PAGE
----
The CDFI Bond Guarantee Program was enacted through the U.S. Small Business Jobs Act of 2010 as a response to long-term, low-cost capital to “jump start community revitalization.” CDFIs positioned to act as a conduit to the broader CDFI community are able to apply to the CDFI Fund for authorization to issue bonds to be repaid over 30 years under a guarantee of the Secretary of the U.S. Treasury. Because the CDFI Bond Guarantee Program is intended to jump start larger commercial real estate projects and community facilities, and even municipal infrastructure, the scale proved too large for the newly created SCCC and the organization was not able to apply.
Another intermediary financing organization, the Southern Association for Finance Empowerment (S.A.F.E.), had been established in 2006 by the South Carolina Association of Community Development Corporations, now SCACED, to fill the need for statewide capital for CDCs. S.A.F.E. was also a CDFI, but because S.A.F.E. had not initiated intermediary or primary CDFI functions as a lender in the state, S.A.F.E. and SCCC agreed to a merger and the creation of South Carolina Community Capital Alliance (Alliance).
In March 2013, a process began to formalize the Alliance; S.A.F.E. formally merged with SCCC in 2015. SCACED provided fiscal administration for the organizations that fill a need for a network of CDFIs and community development organizations to educate the community as well as develop policy advocacy for the Community Development Tax Credit and potential future policy initiatives. Initially, each member organization made an investment to generate capacity for the new nonprofit. The Alliance quickly turned to engagement in public policy and capacity-building support to develop a network to support community investment and generate economic opportunities and growth. SCCC would raise, leverage and align capital for community economic development; identify gaps in community development financing; and facilitate co-lending opportunities between and among CDFIs for qualified projects.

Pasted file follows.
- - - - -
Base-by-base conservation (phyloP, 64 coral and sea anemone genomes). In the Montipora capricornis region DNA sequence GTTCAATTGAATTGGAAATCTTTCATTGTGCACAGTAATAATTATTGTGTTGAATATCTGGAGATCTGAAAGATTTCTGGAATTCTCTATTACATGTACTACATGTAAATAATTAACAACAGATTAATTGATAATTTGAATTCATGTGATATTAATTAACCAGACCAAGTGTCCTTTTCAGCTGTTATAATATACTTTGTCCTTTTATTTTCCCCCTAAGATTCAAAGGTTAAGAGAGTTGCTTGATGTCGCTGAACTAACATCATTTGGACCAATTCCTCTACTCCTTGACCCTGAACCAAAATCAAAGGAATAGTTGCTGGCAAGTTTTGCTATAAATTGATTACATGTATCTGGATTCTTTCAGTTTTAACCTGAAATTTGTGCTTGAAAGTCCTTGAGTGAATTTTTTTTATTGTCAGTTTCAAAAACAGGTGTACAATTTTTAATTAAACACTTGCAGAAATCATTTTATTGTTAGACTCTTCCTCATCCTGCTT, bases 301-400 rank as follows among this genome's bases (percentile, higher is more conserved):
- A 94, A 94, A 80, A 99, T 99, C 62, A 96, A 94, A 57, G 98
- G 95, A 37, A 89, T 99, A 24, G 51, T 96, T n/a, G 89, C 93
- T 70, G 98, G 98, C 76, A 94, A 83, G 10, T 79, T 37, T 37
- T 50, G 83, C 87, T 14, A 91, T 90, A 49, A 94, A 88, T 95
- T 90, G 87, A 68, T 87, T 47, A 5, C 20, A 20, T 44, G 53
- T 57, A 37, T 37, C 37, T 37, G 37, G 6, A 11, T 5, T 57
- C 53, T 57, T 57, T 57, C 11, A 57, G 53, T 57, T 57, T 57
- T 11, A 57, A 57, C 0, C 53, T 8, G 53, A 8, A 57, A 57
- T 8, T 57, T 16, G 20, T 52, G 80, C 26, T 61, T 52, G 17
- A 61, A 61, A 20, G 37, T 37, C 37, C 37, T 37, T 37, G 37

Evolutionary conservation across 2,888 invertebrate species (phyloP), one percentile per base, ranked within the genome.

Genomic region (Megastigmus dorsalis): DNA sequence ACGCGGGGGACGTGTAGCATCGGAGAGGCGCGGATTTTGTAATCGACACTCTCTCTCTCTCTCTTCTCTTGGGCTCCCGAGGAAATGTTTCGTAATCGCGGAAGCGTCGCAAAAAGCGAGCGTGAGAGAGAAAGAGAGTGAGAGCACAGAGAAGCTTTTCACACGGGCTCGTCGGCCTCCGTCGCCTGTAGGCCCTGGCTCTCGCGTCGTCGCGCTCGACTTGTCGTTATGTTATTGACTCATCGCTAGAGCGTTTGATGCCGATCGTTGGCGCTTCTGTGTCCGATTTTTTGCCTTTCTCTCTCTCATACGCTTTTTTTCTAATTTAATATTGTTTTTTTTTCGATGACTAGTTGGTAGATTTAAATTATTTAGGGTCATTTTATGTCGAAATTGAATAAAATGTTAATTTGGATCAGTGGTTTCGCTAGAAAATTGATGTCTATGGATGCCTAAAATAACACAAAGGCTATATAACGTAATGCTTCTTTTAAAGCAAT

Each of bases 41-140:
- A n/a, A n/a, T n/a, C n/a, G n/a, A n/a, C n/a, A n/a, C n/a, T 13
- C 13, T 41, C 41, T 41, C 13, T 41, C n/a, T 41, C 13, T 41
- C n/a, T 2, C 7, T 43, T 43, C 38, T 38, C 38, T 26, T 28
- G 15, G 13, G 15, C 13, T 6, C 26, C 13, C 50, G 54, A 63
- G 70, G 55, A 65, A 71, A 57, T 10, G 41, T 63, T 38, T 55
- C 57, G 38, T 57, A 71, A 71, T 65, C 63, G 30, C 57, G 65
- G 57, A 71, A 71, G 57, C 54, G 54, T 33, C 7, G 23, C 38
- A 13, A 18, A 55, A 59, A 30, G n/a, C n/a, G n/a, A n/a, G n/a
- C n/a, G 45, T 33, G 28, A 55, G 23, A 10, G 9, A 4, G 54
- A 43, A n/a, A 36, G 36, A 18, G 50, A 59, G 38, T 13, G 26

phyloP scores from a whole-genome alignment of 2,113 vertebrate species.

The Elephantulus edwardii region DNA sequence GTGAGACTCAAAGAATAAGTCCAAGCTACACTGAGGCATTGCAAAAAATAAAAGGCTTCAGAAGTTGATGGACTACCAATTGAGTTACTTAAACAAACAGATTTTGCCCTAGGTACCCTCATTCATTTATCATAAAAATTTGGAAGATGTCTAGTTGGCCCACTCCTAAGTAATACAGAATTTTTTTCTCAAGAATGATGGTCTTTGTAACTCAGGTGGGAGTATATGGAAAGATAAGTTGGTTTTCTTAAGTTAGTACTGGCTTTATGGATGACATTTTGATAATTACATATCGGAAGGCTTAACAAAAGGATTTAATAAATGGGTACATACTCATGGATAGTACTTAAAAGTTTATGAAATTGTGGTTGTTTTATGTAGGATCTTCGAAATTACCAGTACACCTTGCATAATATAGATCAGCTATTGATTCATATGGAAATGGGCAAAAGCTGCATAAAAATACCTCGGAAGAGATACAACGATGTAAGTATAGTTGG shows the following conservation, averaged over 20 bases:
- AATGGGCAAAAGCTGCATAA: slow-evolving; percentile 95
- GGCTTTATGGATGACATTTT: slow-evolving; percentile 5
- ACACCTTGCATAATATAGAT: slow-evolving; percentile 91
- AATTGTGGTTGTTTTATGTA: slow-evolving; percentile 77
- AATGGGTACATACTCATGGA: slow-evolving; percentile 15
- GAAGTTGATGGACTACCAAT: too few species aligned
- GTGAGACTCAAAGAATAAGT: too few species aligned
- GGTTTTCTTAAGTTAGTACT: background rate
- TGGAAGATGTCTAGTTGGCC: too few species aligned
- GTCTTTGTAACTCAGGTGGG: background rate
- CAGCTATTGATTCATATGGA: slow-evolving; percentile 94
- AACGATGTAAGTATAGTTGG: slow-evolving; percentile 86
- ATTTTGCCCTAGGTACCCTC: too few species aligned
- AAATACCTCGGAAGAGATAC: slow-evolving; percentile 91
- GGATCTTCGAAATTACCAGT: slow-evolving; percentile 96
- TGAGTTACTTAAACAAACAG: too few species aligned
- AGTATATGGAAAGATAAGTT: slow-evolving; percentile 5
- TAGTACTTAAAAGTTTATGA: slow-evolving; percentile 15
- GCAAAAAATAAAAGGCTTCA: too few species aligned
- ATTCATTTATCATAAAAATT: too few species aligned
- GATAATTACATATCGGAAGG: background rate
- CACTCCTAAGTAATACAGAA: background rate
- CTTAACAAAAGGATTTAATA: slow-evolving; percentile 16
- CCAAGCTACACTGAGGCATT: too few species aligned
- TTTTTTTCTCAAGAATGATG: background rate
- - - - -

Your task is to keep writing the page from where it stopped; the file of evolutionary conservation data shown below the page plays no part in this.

The Alliance has a board, maintains a website and rotates leadership. The Alliance board of directors includes representatives from CDFIs and financial institutions. At present, the following organizations are represented on the organization’s board of directors: Bank of America, BB&T, Business Development Corporation of S.C., Charleston Local Development Corporation, CommunityWorks Carolina, PNC Bank, SCACED, SC Community Loan Fund, South State Bank, SunTrust Bank, The Innovate Fund, Carolina Small Business Development, TD Bank, Wells Fargo, First Citizens Bank, Benedict Allen Community Development Corporation, Self-Help, the Federal Reserve Bank of Richmond and the New America Corporation. SCACED continues to provide fiscal management, incorporates the Alliance in its annual conference and provides communications and meeting planning assistance to the Alliance.